Tag Archives: Andrew M. Grossman

What Kind of Judge Is Amy Coney Barrett?

By David B. Rivkin Jr. and Andrew M. Grossman

Sept. 26, 2020, in the Wall Street Journal

It speaks volumes that the early opponents of Judge Amy Coney Barrett’s confirmation have almost nothing to say about the work that has defined her career. Her scholarly and judicial writings place her at the center of the mainstream consensus on the judge’s role as an arbiter, not a lawmaker, who abides by the duty to enforce the law as written.

“A faithful judge resists the temptation to conflate the meaning of the Constitution with the judge’s own political preference,” she wrote in a 2017 article, shortly before she took the bench. That requires “fidelity to the original public meaning, which serves as a constraint upon judicial decisionmaking.” Judging also requires humility, to guard against “the feeling of infallibility” that often tempts judges to stray from the law. After all, “courts are not always heroes and legislatures are not always villains. They are both capable of doing good, and they are both capable of doing harm.” Ultimately, “the measure of a court is its fair-minded application of the rule of law.”

Her opinions for the Seventh U.S. Circuit Court of Appeals show skilled legal craftsmanship and sensitivity for the people whose rights are at stake. Among her most influential decisions is Doe v. Purdue University(2019), on the rights of college students accused of sexual assault. The case involved a male student who was suspended from school and expelled from ROTC based on his girlfriend’s accusation that he had groped her while she slept. He disputed the charge, but the university refused to disclose the evidence against him, to consider exculpatory evidence, and to interview witnesses—even the accuser, whose account it deemed more “credible” than his. All this was “fundamentally unfair,” Judge Barrett concluded, falling “short of what even a high school must provide to a student facing a days-long suspension.”

The male student alleges that the university “tilted the process against men accused of sexual assault” to comply with since-rescinded U.S. Education Department guidance, and thereby discriminated against him on the basis of sex in violation of Title IX. Judge Barrett’s decision, joined by two other female judges, allows that claim to go foward.

What’s notable about the opinion is Judge Barrett’s skill in working through the complexities of the parties’ arguments—which involved disputes over technical legal matters such as standing and remedies, among many others—without losing sight of the bigger picture. Her decision was not an unalloyed win for the male student, who lost on his claim for money damages. But the persuasive force of its reasoning made it an instant landmark in the wave of litigation sparked by the 2011 Education Department guidance. More than half the courts of appeals and dozens of district-court cases have already cited it.

Judge Barrett brought the same analytical acumen to bear in Kanter v. Barr (2019). Her dissenting opinion is an originalist tour de force on the Second Amendment’s application to “felon dispossession” laws, which restrict gun ownership by convicted criminals. The majority held that the government may categorically strip even nonviolent felons of Second Amendment rights. Judge Barrett took a narrower view based on the amendment’s text and history.

Surveying laws and practice around the time of the amendment’s framing in the late 18th century, she found support only for keeping weapons from those deemed dangerous and likely to misuse them. That category, she concluded, is “simultaneously broader and narrower than ‘felons’—it includes dangerous people who have not been convicted of felonies but not felons lacking indicia of dangerousness”—like the plaintiff, who had been convicted of mail fraud, or hypothetical felons convicted for “selling pigs without a license in Massachusetts” or “redeeming large quantities of out-of-state bottle deposits in Michigan.”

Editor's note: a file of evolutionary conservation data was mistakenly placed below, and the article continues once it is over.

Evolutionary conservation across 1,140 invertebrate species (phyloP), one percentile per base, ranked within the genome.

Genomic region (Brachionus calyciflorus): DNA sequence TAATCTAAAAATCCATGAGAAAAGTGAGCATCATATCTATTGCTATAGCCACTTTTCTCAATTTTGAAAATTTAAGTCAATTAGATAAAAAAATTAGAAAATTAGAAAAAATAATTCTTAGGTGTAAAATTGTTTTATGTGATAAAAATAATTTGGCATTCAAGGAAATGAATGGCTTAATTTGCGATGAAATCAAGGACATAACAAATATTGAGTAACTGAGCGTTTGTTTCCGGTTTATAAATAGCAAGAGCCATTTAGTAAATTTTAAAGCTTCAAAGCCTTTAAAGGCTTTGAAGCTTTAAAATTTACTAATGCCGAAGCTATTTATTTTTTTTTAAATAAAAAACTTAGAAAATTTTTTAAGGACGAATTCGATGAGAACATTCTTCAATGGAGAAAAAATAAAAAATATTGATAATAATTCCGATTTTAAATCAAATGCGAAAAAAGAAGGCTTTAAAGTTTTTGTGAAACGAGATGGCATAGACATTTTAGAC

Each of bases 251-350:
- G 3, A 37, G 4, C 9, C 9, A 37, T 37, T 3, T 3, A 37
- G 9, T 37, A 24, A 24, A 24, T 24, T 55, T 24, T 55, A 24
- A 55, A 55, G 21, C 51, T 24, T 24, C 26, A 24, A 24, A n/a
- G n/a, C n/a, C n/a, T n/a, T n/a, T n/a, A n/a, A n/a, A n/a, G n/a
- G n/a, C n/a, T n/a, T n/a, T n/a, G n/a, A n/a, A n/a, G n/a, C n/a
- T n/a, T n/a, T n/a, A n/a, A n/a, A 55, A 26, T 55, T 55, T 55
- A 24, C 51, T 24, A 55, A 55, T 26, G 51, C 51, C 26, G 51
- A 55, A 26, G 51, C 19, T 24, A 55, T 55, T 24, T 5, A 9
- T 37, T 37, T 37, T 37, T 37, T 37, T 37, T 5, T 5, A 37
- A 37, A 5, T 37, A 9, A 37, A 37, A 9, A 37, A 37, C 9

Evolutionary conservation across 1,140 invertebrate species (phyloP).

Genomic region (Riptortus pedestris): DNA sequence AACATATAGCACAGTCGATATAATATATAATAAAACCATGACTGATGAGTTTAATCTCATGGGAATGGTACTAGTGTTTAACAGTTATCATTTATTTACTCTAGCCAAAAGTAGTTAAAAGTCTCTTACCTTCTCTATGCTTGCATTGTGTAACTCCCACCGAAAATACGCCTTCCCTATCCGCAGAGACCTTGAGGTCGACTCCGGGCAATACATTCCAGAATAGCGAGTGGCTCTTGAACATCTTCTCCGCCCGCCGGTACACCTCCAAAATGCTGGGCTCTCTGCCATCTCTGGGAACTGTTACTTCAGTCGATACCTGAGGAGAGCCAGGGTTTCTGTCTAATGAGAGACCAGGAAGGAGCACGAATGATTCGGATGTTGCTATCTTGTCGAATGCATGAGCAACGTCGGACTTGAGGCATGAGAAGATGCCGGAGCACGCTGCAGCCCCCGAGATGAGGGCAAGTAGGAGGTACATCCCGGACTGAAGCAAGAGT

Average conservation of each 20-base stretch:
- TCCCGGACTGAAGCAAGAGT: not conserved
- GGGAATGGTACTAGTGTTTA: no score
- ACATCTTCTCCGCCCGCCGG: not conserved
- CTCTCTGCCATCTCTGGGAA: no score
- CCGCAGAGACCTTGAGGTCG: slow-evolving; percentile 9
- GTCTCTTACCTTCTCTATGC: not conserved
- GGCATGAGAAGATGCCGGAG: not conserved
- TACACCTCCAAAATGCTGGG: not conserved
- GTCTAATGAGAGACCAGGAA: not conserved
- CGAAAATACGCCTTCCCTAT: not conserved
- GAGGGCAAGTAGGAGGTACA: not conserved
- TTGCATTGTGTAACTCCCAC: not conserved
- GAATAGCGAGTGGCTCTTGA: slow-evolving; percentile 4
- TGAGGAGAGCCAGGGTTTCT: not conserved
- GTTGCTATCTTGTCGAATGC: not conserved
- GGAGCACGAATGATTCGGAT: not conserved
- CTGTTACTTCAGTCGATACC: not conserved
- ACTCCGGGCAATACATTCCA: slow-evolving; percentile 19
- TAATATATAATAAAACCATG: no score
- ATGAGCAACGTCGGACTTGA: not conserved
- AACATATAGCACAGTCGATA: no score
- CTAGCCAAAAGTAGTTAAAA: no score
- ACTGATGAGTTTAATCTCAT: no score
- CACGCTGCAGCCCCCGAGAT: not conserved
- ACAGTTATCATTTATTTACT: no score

In U.S. v. Watson (2018), a Fourth Amendment case, the court considered whether police had reasonable suspicion to block a parked car based on an anonymous report that “boys” were “playing with guns” nearby. Judge Barrett, writing for a unanimous panel, concluded they didn’t. Because Indiana law permits carrying a firearm in public without a license, that tip didn’t create a reasonable suspicion of a crime, even if it might have been prudent for police to visit the scene and speak with those involved voluntarily. Judge Barrett rejected out of hand the government’s argument that a more forceful response could be justified based on the locale: “People who live in rough neighborhoods may want and, in many situations, may carry guns for protection. They should not be subject to more intrusive police practices than are those from wealthy neighborhoods.”

Judge Barrett has also been sensitive to the needs of law enforcement. In Sanzone v. Gray (2018), she joined two other judges in an unsigned opinion holding that officers were entitled to qualified immunity from money damages when a suspect pointed a gun at officers immediately before he was shot. But she has also denied immunity in a series of cases in which officers allegedly lied or fabricated evidence in warrant affidavits. Her decisions hew close to the facts and the law, neither deferring to law enforcement nor accepting unfounded claims of abuse.

Judge Barrett has been especially attuned to overreaching by administrative agencies. She joined several opinions declining to defer to government agencies’ interpretations of their own regulations—a controversial doctrine known as Auer deference, which four Supreme Court justices said last year they were prepared to overturn.

She has also been aggressive in scrutinizing agencies’ factual determinations, particularly in Social Security cases. If C.S. Lewis was right that “integrity is doing the right thing even when no one is watching,” then these decisions deserve special appreciation, because they hold the government to its burden when the outcome matters to no one but the litigants.

A final illustration of Judge Barrett’s temperament and discernment can be found in two decisions on immigration law. In Cook County v. Wolf (2020), she dissented from a panel opinion blocking the Trump administration’s “public charge” rule, which restricts admission of aliens likely to depend on public benefits. Her dissent was vindicated when the Supreme Court stayed the injunction. In Morales v. Barr (2020), however, she wrote a ruling against an administration policy preventing immigration judges from “administratively closing,” and thereby delaying, deportation cases. While the two opinions differ in their bottom-line results, what they share in common is diligent and faithful statutory analysis following the example of Justice Antonin Scalia, for whom Judge Barrett clerked.